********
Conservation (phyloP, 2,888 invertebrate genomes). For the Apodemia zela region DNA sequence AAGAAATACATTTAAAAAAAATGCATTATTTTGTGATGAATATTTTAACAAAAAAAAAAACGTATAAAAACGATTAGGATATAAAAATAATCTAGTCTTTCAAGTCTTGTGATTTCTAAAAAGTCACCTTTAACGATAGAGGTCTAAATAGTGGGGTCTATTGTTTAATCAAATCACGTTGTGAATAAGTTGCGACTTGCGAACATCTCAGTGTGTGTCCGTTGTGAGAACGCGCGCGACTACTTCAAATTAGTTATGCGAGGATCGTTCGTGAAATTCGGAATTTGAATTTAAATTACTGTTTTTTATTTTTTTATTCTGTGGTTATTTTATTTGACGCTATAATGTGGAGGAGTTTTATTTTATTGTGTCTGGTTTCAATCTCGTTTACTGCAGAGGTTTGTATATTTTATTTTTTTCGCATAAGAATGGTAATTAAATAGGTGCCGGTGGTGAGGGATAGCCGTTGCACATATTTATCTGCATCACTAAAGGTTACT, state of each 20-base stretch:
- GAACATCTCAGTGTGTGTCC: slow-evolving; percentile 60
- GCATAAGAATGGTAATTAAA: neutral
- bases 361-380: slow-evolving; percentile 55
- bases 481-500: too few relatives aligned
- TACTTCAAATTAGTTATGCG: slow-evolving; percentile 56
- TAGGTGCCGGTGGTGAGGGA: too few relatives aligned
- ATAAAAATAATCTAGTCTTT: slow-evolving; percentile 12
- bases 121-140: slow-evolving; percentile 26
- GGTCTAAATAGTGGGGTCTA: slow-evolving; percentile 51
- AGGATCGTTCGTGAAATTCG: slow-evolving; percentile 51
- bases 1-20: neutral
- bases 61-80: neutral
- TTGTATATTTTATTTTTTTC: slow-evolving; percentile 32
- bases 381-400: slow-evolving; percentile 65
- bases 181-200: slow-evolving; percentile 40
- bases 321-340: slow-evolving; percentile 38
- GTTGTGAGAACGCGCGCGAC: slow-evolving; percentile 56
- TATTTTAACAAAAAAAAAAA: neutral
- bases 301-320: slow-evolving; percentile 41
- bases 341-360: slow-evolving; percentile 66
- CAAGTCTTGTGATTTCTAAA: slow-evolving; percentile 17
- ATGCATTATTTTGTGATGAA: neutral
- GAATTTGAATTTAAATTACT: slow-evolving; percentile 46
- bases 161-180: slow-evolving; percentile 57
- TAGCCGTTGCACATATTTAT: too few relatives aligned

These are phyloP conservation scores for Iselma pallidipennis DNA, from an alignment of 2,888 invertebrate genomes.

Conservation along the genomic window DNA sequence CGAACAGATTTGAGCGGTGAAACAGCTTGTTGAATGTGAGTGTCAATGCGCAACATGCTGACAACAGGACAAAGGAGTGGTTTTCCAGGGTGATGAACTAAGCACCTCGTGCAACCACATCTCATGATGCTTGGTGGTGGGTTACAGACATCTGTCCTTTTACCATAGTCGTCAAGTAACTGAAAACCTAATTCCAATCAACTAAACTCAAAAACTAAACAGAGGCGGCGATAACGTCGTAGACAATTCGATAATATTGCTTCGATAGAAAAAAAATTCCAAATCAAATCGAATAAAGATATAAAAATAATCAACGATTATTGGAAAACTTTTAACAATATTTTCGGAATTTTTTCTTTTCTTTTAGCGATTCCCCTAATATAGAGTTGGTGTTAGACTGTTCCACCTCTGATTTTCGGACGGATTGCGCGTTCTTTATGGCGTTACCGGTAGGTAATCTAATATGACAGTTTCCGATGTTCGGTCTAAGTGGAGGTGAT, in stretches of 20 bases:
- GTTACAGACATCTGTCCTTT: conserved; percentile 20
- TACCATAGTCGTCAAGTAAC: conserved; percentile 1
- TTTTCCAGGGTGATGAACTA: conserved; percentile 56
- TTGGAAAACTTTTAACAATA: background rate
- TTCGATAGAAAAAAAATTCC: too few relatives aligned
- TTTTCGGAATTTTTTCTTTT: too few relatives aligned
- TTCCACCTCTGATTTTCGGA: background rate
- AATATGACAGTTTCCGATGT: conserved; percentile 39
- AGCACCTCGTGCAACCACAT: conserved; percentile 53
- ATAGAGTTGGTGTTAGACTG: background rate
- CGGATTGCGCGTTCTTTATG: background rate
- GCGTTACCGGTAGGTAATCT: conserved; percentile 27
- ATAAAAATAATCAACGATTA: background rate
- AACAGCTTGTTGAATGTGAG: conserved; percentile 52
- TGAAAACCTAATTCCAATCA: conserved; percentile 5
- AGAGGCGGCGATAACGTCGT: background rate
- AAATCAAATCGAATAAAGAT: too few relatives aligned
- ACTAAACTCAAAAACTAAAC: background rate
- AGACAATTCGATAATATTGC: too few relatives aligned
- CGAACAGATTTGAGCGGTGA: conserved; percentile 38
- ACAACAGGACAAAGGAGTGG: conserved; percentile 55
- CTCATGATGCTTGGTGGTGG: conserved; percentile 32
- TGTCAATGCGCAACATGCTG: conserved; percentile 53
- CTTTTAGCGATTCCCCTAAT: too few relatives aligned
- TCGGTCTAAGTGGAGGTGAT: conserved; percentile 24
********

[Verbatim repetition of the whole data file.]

Conservation (phyloP, 2,888 invertebrate genomes). For the Apodemia zela region DNA sequence AAGAAATACATTTAAAAAAAATGCATTATTTTGTGATGAATATTTTAACAAAAAAAAAAACGTATAAAAACGATTAGGATATAAAAATAATCTAGTCTTTCAAGTCTTGTGATTTCTAAAAAGTCACCTTTAACGATAGAGGTCTAAATAGTGGGGTCTATTGTTTAATCAAATCACGTTGTGAATAAGTTGCGACTTGCGAACATCTCAGTGTGTGTCCGTTGTGAGAACGCGCGCGACTACTTCAAATTAGTTATGCGAGGATCGTTCGTGAAATTCGGAATTTGAATTTAAATTACTGTTTTTTATTTTTTTATTCTGTGGTTATTTTATTTGACGCTATAATGTGGAGGAGTTTTATTTTATTGTGTCTGGTTTCAATCTCGTTTACTGCAGAGGTTTGTATATTTTATTTTTTTCGCATAAGAATGGTAATTAAATAGGTGCCGGTGGTGAGGGATAGCCGTTGCACATATTTATCTGCATCACTAAAGGTTACT, state of each 20-base stretch:
- GAACATCTCAGTGTGTGTCC: slow-evolving; percentile 60
- GCATAAGAATGGTAATTAAA: neutral
- bases 361-380: slow-evolving; percentile 55
- bases 481-500: too few relatives aligned
- TACTTCAAATTAGTTATGCG: slow-evolving; percentile 56
- TAGGTGCCGGTGGTGAGGGA: too few relatives aligned
- ATAAAAATAATCTAGTCTTT: slow-evolving; percentile 12
- bases 121-140: slow-evolving; percentile 26
- GGTCTAAATAGTGGGGTCTA: slow-evolving; percentile 51
- AGGATCGTTCGTGAAATTCG: slow-evolving; percentile 51
- bases 1-20: neutral
- bases 61-80: neutral
- TTGTATATTTTATTTTTTTC: slow-evolving; percentile 32
- bases 381-400: slow-evolving; percentile 65
- bases 181-200: slow-evolving; percentile 40
- bases 321-340: slow-evolving; percentile 38
- GTTGTGAGAACGCGCGCGAC: slow-evolving; percentile 56
- TATTTTAACAAAAAAAAAAA: neutral
- bases 301-320: slow-evolving; percentile 41
- bases 341-360: slow-evolving; percentile 66
- CAAGTCTTGTGATTTCTAAA: slow-evolving; percentile 17
- ATGCATTATTTTGTGATGAA: neutral
- GAATTTGAATTTAAATTACT: slow-evolving; percentile 46
- bases 161-180: slow-evolving; percentile 57
- TAGCCGTTGCACATATTTAT: too few relatives aligned

These are phyloP conservation scores for Iselma pallidipennis DNA, from an alignment of 2,888 invertebrate genomes.

Conservation along the genomic window DNA sequence CGAACAGATTTGAGCGGTGAAACAGCTTGTTGAATGTGAGTGTCAATGCGCAACATGCTGACAACAGGACAAAGGAGTGGTTTTCCAGGGTGATGAACTAAGCACCTCGTGCAACCACATCTCATGATGCTTGGTGGTGGGTTACAGACATCTGTCCTTTTACCATAGTCGTCAAGTAACTGAAAACCTAATTCCAATCAACTAAACTCAAAAACTAAACAGAGGCGGCGATAACGTCGTAGACAATTCGATAATATTGCTTCGATAGAAAAAAAATTCCAAATCAAATCGAATAAAGATATAAAAATAATCAACGATTATTGGAAAACTTTTAACAATATTTTCGGAATTTTTTCTTTTCTTTTAGCGATTCCCCTAATATAGAGTTGGTGTTAGACTGTTCCACCTCTGATTTTCGGACGGATTGCGCGTTCTTTATGGCGTTACCGGTAGGTAATCTAATATGACAGTTTCCGATGTTCGGTCTAAGTGGAGGTGAT, in stretches of 20 bases:
- GTTACAGACATCTGTCCTTT: conserved; percentile 20
- TACCATAGTCGTCAAGTAAC: conserved; percentile 1
- TTTTCCAGGGTGATGAACTA: conserved; percentile 56
- TTGGAAAACTTTTAACAATA: background rate
- TTCGATAGAAAAAAAATTCC: too few relatives aligned
- TTTTCGGAATTTTTTCTTTT: too few relatives aligned
- TTCCACCTCTGATTTTCGGA: background rate
- AATATGACAGTTTCCGATGT: conserved; percentile 39
- AGCACCTCGTGCAACCACAT: conserved; percentile 53
- ATAGAGTTGGTGTTAGACTG: background rate
- CGGATTGCGCGTTCTTTATG: background rate
- GCGTTACCGGTAGGTAATCT: conserved; percentile 27
- ATAAAAATAATCAACGATTA: background rate
- AACAGCTTGTTGAATGTGAG: conserved; percentile 52
- TGAAAACCTAATTCCAATCA: conserved; percentile 5
- AGAGGCGGCGATAACGTCGT: background rate
- AAATCAAATCGAATAAAGAT: too few relatives aligned
- ACTAAACTCAAAAACTAAAC: background rate
- AGACAATTCGATAATATTGC: too few relatives aligned
- CGAACAGATTTGAGCGGTGA: conserved; percentile 38
- ACAACAGGACAAAGGAGTGG: conserved; percentile 55
- CTCATGATGCTTGGTGGTGG: conserved; percentile 32
- TGTCAATGCGCAACATGCTG: conserved; percentile 53
- CTTTTAGCGATTCCCCTAAT: too few relatives aligned
- TCGGTCTAAGTGGAGGTGAT: conserved; percentile 24